DataDirect has released version 3.3 of their database Connect product. Connect for JDBC consists of a set of Type 4 JDBC drivers for Oracle, SQL Server, Informix, Sybase, and DB2. It supports the latest DB features, and is fully JDBC 3.0 compliant.
- Posted by: Dion Almaer
- Posted on: July 18 2003 13:32 EDT
DataDirect plans to offer single-signon (like they have added for SQL Server via Windows Auth) for all databases in the future.
The new release showcases:
- Supports Windows Authentication for establishing connections to Microsoft SQL Server, while still remaining a pure Type 4 JDBC driver
- Improved updateable resultset functionality
-Improved performance for batch inserts and updates for DB2 UDB v8.1
- Full transaction isolation level support
- Auto-creation of required packages
- Improved NClob support
- Support for Informix 9.4
- Support for retrieval of auto generated keys (a JDBC 3.0 optional feature)
- Certified with Sun Microsystem's generic resource adapter (JDBC Connector).
JDBC 3.3 Release Highlights
Patent Pending on Type 4 JDBC Drivers Providing Single Sign-on
- They said it couldn't be done! by Corby Page on July 18 2003 15:32 EDT
- RE: They said it couldn't be done! by Abdullah Kauchali on July 18 2003 19:50 EDT
- They said it couldn't be done! by Ben Switzer on July 18 2003 20:24 EDT
- Perhaps for Standalone Apps on an Intranet? by Joe Parks on July 18 2003 20:29 EDT
- Single sign on = hype of a basic authentication + profile by sean decor on July 20 2003 04:12 EDT
- They said it couldn't be done! by Noam Helfman on July 20 2003 07:26 EDT
- what about DB2 UDB/DB2 Connect by srinivasan sundara rajan on July 21 2003 10:08 EDT
Through an innovation claimed to be impossible by many in the industry, DataDirect Technologies has implemented Windows authentication within their Type 4 JDBC components used for connecting Java applications to Microsoft SQL Server data. DataDirect Technologies has a patent pending on this new technology... No other vendor has this feature in Type 4 drivers, and some have even claimed that it cant be done."
DataDirect has proven that it can be done. Maybe next, they should explain why we would want to.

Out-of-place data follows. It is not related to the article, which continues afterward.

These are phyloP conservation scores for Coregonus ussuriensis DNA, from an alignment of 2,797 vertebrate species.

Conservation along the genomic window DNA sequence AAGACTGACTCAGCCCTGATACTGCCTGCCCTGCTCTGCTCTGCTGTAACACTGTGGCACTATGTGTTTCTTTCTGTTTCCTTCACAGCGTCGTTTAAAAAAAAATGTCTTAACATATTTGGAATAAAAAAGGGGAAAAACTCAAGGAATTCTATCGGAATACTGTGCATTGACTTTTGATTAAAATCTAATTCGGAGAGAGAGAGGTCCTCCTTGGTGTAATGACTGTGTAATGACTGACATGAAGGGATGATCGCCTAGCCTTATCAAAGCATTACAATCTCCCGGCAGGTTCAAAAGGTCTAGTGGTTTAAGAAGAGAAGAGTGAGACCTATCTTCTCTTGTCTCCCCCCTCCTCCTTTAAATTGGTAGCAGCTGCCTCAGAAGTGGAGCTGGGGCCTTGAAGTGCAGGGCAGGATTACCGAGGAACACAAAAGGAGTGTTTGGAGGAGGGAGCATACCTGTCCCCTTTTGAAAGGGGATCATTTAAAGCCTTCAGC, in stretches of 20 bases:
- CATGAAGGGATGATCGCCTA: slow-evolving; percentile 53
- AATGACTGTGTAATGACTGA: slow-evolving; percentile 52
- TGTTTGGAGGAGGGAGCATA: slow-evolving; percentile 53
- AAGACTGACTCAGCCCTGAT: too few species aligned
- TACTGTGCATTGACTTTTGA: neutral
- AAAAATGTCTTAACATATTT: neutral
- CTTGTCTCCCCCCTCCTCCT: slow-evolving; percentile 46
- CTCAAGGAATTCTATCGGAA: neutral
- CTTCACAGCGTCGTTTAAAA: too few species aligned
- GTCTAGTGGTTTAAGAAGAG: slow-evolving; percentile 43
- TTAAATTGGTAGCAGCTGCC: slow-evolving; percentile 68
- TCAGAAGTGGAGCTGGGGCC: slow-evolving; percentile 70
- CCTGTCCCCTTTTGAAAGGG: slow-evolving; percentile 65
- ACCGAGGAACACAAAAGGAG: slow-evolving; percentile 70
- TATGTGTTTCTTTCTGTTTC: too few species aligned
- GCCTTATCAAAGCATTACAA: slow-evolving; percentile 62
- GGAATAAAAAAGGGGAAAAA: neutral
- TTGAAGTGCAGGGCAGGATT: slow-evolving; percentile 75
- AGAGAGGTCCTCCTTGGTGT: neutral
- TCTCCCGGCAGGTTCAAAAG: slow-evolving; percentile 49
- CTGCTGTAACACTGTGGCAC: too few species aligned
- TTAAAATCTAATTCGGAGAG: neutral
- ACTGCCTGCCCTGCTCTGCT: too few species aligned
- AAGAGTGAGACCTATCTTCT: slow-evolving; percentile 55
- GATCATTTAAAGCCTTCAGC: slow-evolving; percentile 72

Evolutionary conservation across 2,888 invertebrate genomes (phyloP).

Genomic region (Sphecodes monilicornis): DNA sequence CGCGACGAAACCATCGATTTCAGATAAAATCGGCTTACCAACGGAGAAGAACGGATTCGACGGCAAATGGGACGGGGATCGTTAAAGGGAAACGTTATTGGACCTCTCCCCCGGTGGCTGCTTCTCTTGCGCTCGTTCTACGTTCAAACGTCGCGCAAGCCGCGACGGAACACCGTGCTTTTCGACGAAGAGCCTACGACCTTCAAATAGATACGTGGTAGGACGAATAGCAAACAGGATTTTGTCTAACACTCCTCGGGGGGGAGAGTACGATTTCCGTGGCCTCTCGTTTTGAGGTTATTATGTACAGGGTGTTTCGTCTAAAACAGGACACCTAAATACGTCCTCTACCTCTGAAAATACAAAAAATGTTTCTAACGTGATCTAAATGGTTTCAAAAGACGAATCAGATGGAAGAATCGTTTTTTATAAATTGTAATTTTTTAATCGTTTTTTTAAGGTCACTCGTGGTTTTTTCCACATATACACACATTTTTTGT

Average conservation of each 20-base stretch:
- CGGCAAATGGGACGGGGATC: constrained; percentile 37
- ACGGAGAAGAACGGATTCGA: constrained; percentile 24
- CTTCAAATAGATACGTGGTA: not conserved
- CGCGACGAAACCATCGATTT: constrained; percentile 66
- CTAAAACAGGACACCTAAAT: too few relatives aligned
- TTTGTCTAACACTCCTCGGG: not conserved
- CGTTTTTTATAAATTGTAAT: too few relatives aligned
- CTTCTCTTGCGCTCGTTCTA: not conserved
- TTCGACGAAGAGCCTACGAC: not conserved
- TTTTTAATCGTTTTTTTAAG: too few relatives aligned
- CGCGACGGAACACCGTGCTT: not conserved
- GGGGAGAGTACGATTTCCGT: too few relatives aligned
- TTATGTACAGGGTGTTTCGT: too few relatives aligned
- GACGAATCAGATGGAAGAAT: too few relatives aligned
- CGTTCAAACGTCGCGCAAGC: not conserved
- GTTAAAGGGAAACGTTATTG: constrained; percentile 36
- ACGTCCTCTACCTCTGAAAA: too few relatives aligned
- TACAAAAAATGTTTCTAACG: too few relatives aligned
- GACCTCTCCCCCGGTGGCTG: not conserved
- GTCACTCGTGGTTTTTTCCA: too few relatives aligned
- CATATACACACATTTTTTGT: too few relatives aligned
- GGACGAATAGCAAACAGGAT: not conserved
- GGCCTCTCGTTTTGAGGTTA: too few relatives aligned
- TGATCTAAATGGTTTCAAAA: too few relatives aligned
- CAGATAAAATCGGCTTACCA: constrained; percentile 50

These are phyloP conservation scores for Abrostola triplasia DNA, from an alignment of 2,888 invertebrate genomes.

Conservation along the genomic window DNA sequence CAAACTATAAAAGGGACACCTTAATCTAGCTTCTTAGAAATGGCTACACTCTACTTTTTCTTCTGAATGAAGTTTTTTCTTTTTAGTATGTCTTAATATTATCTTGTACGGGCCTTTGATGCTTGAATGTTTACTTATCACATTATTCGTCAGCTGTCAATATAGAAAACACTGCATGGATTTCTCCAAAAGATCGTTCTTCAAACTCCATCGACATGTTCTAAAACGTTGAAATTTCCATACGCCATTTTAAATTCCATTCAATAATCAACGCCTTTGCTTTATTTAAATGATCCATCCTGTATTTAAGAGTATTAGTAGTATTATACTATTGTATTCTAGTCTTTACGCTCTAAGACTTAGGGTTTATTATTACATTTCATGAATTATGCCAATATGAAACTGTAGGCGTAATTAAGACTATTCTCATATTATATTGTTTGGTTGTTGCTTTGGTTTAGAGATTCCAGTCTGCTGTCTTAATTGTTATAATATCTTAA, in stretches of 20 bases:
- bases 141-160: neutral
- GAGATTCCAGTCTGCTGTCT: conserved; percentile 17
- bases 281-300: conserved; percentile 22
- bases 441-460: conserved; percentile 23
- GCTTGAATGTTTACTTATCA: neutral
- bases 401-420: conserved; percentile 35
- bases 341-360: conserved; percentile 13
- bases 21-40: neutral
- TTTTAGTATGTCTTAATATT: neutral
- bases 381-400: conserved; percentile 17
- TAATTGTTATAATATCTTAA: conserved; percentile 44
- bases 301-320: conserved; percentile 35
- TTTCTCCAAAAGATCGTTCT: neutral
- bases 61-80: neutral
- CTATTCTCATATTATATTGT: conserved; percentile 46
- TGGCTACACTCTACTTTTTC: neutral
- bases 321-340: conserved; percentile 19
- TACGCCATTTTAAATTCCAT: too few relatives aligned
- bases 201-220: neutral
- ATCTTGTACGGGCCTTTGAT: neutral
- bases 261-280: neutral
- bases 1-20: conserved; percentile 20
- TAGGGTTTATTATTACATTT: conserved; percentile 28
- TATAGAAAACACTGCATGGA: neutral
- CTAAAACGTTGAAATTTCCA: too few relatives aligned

How many of us want our appserver to reauthenticate each database connection before executing every query? I thought the whole reason we created connection pools in the first place was that we wanted to avoid the overhead of re-acquiring external resources in order to execute each and every database statement.
I suppose you could supply a Windows user ID to start up and own all of the connections in the pool, but that's not much of a single sign-on solution, is it?
I think most of us have decided that it makes for better architecture when we handle security at the application level, rather than at the database connection level. And I can integrate application-level security with Windows authentication without a patent-pending solution that they said would be impossible.
DataDirect has proven that it can be done.
>>Maybe next, they should explain why we
>>would want to.
LOL! Good one.
I don't that's the point of Windows authentication, though it's the angle that's being taken by the press release. I'd agree that authentication is best left to the app.
To me it would seem that they are resolving a network security issue. If I can turn off mixed mode authentication on my SQLServer DB, and only allow users and computers in the AD, I have less to worry about.
I would imagine that this would be useful in standalone applications, where the administrator doesn't want to make a new db user account for every install.
We all have done it in the opast in one way or other. Verify the user credentials one time and apply it all over. There is nothing much to it. I have dont it in the past atleast 5 places. Its just that theese guys have put a patent on it. I hope I can still use my old apps as it is without giving these guys some royalty.
Lets get over this hype people ... lets make some sensible stuff .. no marketing stuff in programming
Windows authentication increases security by allowing you to define a database connection without specifing any user name or password in the application configuration files.
DB2 UDB uses the same OSLevel authentication for its
connections, every db2 uses has to be a os(Unix,Windows) user
within the server. This also applies to OS/400,OS/390(Mainframe)
connections using DB2/Connect.
If data direct can implement TYPE-4 authentication to DB2
that would be nice.